2. Flip the front piece vertically, so that the hem is at the top.
  3. In the front piece, poke two tiny holes like a snake bite in the center underside of the hemming—the piece that will face the back layer of fabric. Then poke two matching ones in the back layer of fabric.
  4. Poke two more holes, one in each upper corner of the back layer.
  5. Thread one pipe cleaner through the corner hole and then into the hem. When you get to the snake bite hole, push the pipe cleaner out and weave it through the holes in the back layer, then back in the other side. Continue through to the far edge, then weave it out through the back corner hole.
  6. Repeat the process with two corner holes and the snake bite in the center with the bottom edge hem.
  7. Fix the hair bands to the ends of both the bottom and top by twisting the pipe cleaners around them, one on each side.
  8. Fit the mask to your or your child's face by pressing the top pipe cleaner gently over the nose so that it hugs as tightly as possible. Adjust the length using the pipe cleaner as needed.

When selecting an old T-shirt for this project, it's important to find one with a tight weave and high thread count. To test this, hold the fabric up to a bright light source. You want a fabric that blocks as much light as possible to provide the best protection from respiratory particles.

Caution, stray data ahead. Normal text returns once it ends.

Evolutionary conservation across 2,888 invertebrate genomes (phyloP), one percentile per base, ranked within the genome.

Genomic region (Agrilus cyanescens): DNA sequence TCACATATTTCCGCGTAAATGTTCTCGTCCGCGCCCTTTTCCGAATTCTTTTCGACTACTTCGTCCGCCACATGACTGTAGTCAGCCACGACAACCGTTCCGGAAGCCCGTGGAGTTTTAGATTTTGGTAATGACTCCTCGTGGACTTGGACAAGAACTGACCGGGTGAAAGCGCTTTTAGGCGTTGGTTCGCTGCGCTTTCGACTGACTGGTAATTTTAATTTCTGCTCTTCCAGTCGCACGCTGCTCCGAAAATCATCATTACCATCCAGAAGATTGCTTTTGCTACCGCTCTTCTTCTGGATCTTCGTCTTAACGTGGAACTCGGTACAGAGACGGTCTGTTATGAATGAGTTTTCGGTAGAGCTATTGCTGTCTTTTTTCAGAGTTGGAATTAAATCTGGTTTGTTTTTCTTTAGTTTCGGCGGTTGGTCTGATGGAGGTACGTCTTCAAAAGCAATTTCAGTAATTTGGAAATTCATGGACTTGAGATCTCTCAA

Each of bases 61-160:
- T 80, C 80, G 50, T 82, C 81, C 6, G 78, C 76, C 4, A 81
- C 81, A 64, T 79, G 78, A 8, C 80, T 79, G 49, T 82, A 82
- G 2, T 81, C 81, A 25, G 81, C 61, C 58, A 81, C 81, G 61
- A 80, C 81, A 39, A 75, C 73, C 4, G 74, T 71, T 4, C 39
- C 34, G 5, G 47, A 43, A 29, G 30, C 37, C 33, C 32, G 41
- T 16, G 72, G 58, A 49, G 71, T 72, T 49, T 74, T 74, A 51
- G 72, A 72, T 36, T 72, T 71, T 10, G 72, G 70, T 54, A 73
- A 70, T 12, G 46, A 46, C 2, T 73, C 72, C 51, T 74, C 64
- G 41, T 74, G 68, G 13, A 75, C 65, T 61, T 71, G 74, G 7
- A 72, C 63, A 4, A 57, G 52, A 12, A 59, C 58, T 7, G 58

To check the fit of the mask, ensure that it is well-fitted around the nose, mouth, and chin to prevent leaks. The pipe cleaner will help hold the mask tight to the face.

Once your masks are made and worn, wash them after each use. You can wash cloth masks by hand with plenty of hot water and soap or machine wash in a delicates bag on gentle.

Why You Should Have Your Kids Help

Having the kids help make these washable face masks, as if it were any other arts and crafts project, gives them a little more buy-in to the project and uses materials that they're familiar with.

Kids are smart and they pick up on little changes, explains Seattle pediatrician Annie Weisner, M.D., Ph.D. Having them help with making the mask "directly engages with the changes they're dealing with in a way that has positivity and empowerment." Encourage them to pick a favorite old T-shirt to use for the project to get them excited to wear it.

And even though homemade masks are less effective than the kind Dr. Weisner wears at the hospital, she says the protection they offer is "a lot more than zero."

As far as getting kids to wear the masks? "Make sure it's comfortable," advises Dr. Weisner. Check that it is fitted but doesn't put undue pressure on the backs of the ears and that the ends of the pipe cleaners are tucked in so they don't scratch.

If it's not comfortable, it's more likely that they will fiddle with the mask, which negates the usefulness; part of the idea of the mask is that they touch their face less, not more. Some kids might be too young for that, but Dr. Weisner says even preschool-age kids will want to do whatever their older siblings or parents are—so it's up to you to set the example.